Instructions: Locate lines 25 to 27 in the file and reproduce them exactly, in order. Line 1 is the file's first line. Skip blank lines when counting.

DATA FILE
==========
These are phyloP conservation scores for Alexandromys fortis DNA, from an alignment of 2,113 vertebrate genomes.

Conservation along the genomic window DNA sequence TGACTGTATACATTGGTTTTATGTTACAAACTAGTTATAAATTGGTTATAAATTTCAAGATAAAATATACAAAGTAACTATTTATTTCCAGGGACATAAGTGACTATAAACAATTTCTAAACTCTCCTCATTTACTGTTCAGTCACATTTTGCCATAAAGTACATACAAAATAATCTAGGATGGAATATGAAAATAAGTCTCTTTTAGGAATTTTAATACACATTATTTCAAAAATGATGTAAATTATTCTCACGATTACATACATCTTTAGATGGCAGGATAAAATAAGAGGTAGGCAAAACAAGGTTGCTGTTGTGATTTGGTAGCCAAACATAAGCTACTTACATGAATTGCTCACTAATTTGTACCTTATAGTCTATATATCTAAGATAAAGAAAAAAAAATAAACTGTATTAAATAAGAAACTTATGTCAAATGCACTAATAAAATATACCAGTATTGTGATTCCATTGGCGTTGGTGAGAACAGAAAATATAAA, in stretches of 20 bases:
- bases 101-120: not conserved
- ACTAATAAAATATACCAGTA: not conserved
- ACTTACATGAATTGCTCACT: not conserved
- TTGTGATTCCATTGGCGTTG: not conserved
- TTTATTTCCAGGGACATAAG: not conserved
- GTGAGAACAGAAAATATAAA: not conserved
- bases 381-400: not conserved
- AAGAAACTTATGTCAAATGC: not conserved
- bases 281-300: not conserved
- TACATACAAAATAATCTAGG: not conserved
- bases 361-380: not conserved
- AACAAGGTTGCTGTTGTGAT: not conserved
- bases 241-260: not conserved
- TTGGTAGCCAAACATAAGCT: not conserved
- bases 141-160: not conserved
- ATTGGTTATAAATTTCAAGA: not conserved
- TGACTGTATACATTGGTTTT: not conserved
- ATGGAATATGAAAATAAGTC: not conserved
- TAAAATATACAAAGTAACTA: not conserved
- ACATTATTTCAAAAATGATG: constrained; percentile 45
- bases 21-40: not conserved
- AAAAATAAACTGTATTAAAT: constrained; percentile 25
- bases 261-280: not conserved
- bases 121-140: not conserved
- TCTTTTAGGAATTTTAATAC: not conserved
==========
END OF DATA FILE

- bases 261-280: not conserved
- bases 121-140: not conserved
- TCTTTTAGGAATTTTAATAC: not conserved